A road safety charity has called for the Government to create driving 'health checks' for elderly motorists after an octogenarian driver caused the death of an 18-month-old boy in Lancashire.
It is thought the 89-year-old fell ill at the wheel and lost control of the car, which mounted the pavement and hit the toddler and his mother.
Brake said the current system of self-assessments and licence renewals every three years for drivers older than 70 "isn't good enough" and called for an "annual 'fit to drive' health check carried out by a professional".
Cathy Keeler, Brake's deputy chief executive, said: "These checks should also be required every five years for drivers under the age of 70, as health can deteriorate at any age. More frequent checks are needed for older drivers as there are known health risks associated with ageing that directly affect driving ability, including loss of eyesight and hearing.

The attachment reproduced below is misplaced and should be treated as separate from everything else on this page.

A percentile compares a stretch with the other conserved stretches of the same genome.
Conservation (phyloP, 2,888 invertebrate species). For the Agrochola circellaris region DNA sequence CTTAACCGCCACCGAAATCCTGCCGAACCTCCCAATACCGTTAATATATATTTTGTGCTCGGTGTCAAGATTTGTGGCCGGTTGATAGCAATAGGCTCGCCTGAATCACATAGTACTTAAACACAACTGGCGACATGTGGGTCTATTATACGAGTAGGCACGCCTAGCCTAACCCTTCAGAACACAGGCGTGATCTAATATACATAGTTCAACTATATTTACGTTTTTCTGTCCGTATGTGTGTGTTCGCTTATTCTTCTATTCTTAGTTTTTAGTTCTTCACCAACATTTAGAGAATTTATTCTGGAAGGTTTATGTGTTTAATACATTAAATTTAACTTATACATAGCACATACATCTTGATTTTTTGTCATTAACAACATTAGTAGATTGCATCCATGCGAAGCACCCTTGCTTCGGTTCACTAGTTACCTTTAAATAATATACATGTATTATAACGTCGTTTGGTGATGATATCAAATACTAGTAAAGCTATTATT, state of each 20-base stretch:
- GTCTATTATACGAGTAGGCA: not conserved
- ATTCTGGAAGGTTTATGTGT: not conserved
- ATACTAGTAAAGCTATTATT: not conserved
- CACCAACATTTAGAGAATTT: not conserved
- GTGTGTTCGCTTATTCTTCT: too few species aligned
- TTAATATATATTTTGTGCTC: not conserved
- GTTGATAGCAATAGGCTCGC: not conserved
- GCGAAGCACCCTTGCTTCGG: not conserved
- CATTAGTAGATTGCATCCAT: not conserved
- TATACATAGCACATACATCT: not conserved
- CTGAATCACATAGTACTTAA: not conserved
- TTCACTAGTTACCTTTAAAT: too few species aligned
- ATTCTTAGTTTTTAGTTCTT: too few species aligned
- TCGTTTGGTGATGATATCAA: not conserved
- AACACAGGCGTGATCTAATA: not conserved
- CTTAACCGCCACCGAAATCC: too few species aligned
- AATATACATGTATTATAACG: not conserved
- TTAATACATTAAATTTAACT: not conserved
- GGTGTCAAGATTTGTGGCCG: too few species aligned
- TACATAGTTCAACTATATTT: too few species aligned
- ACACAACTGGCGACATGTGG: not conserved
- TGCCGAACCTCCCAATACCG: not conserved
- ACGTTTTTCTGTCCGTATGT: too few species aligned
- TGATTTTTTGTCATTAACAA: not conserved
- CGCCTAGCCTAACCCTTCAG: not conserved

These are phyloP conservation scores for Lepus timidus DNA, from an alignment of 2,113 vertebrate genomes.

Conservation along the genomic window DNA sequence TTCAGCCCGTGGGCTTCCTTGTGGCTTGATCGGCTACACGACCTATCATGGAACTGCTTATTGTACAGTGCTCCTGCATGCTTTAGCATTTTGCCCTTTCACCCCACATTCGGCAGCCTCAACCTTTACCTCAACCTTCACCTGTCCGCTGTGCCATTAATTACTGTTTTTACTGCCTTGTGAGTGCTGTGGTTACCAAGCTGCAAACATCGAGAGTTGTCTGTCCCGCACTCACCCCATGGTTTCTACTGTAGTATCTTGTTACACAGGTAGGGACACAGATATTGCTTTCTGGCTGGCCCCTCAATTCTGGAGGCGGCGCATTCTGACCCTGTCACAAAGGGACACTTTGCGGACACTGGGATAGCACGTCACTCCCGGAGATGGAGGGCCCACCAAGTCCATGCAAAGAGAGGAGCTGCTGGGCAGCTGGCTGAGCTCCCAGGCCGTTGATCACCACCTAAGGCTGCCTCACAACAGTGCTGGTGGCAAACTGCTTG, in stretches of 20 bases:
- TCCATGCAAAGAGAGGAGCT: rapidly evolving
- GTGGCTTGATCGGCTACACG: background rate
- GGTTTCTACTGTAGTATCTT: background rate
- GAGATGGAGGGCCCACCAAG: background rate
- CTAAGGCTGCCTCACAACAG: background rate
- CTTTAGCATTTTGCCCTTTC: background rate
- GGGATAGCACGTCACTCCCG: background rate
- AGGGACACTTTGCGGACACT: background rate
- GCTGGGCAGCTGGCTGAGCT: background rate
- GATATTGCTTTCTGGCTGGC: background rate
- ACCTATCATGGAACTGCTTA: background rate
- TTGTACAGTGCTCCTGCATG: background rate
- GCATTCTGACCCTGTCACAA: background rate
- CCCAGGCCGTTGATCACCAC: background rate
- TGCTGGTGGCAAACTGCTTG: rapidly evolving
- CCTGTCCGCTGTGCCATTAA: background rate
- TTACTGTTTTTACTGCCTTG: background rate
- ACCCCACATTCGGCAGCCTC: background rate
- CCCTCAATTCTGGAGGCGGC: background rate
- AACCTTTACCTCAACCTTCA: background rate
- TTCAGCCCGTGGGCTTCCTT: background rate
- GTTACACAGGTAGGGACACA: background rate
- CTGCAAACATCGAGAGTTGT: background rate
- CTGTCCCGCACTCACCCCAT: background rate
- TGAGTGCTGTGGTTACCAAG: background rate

"Older drivers may also have health conditions or take medication that can impair driving. Drivers who have a high risk of heart attack or fainting fits must not be allowed behind the wheel."
The charity also wants ministers to impose a maximum driving age and introduce regular re-testing for all motorists.
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